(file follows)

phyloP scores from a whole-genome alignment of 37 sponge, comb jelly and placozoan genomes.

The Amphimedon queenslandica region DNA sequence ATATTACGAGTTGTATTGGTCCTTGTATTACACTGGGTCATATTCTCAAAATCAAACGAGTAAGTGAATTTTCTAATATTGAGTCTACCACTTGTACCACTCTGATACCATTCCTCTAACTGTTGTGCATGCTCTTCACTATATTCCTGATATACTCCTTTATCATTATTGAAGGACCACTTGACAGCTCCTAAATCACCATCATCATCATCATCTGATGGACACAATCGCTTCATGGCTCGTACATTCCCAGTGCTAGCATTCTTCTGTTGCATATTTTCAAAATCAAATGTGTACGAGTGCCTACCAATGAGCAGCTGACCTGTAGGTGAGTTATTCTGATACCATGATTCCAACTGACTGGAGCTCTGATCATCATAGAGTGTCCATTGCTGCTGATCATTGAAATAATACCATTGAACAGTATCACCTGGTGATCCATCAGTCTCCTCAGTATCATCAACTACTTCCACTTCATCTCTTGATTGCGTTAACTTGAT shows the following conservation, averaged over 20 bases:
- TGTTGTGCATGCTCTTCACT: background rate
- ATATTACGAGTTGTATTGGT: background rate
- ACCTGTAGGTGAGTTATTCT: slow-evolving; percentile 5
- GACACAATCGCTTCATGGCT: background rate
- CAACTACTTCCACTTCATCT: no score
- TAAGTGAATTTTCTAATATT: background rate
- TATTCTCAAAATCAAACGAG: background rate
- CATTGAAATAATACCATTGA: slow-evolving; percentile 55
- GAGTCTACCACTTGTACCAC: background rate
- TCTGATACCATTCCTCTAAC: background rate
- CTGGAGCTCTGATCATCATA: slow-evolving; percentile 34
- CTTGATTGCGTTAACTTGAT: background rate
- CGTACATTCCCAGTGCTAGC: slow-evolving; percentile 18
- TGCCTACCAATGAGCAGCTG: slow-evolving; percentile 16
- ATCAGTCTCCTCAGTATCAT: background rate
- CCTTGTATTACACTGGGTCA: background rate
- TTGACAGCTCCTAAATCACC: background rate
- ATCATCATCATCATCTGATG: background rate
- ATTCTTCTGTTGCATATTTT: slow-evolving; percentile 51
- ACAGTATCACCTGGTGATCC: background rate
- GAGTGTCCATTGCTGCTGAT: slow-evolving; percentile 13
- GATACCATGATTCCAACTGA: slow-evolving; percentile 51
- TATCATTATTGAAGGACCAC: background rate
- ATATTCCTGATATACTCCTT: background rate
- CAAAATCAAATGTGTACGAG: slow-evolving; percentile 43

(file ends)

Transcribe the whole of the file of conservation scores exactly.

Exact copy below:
phyloP scores from a whole-genome alignment of 37 sponge, comb jelly and placozoan genomes.

The Amphimedon queenslandica region DNA sequence ATATTACGAGTTGTATTGGTCCTTGTATTACACTGGGTCATATTCTCAAAATCAAACGAGTAAGTGAATTTTCTAATATTGAGTCTACCACTTGTACCACTCTGATACCATTCCTCTAACTGTTGTGCATGCTCTTCACTATATTCCTGATATACTCCTTTATCATTATTGAAGGACCACTTGACAGCTCCTAAATCACCATCATCATCATCATCTGATGGACACAATCGCTTCATGGCTCGTACATTCCCAGTGCTAGCATTCTTCTGTTGCATATTTTCAAAATCAAATGTGTACGAGTGCCTACCAATGAGCAGCTGACCTGTAGGTGAGTTATTCTGATACCATGATTCCAACTGACTGGAGCTCTGATCATCATAGAGTGTCCATTGCTGCTGATCATTGAAATAATACCATTGAACAGTATCACCTGGTGATCCATCAGTCTCCTCAGTATCATCAACTACTTCCACTTCATCTCTTGATTGCGTTAACTTGAT shows the following conservation, averaged over 20 bases:
- TGTTGTGCATGCTCTTCACT: background rate
- ATATTACGAGTTGTATTGGT: background rate
- ACCTGTAGGTGAGTTATTCT: slow-evolving; percentile 5
- GACACAATCGCTTCATGGCT: background rate
- CAACTACTTCCACTTCATCT: no score
- TAAGTGAATTTTCTAATATT: background rate
- TATTCTCAAAATCAAACGAG: background rate
- CATTGAAATAATACCATTGA: slow-evolving; percentile 55
- GAGTCTACCACTTGTACCAC: background rate
- TCTGATACCATTCCTCTAAC: background rate
- CTGGAGCTCTGATCATCATA: slow-evolving; percentile 34
- CTTGATTGCGTTAACTTGAT: background rate
- CGTACATTCCCAGTGCTAGC: slow-evolving; percentile 18
- TGCCTACCAATGAGCAGCTG: slow-evolving; percentile 16
- ATCAGTCTCCTCAGTATCAT: background rate
- CCTTGTATTACACTGGGTCA: background rate
- TTGACAGCTCCTAAATCACC: background rate
- ATCATCATCATCATCTGATG: background rate
- ATTCTTCTGTTGCATATTTT: slow-evolving; percentile 51
- ACAGTATCACCTGGTGATCC: background rate
- GAGTGTCCATTGCTGCTGAT: slow-evolving; percentile 13
- GATACCATGATTCCAACTGA: slow-evolving; percentile 51
- TATCATTATTGAAGGACCAC: background rate
- ATATTCCTGATATACTCCTT: background rate
- CAAAATCAAATGTGTACGAG: slow-evolving; percentile 43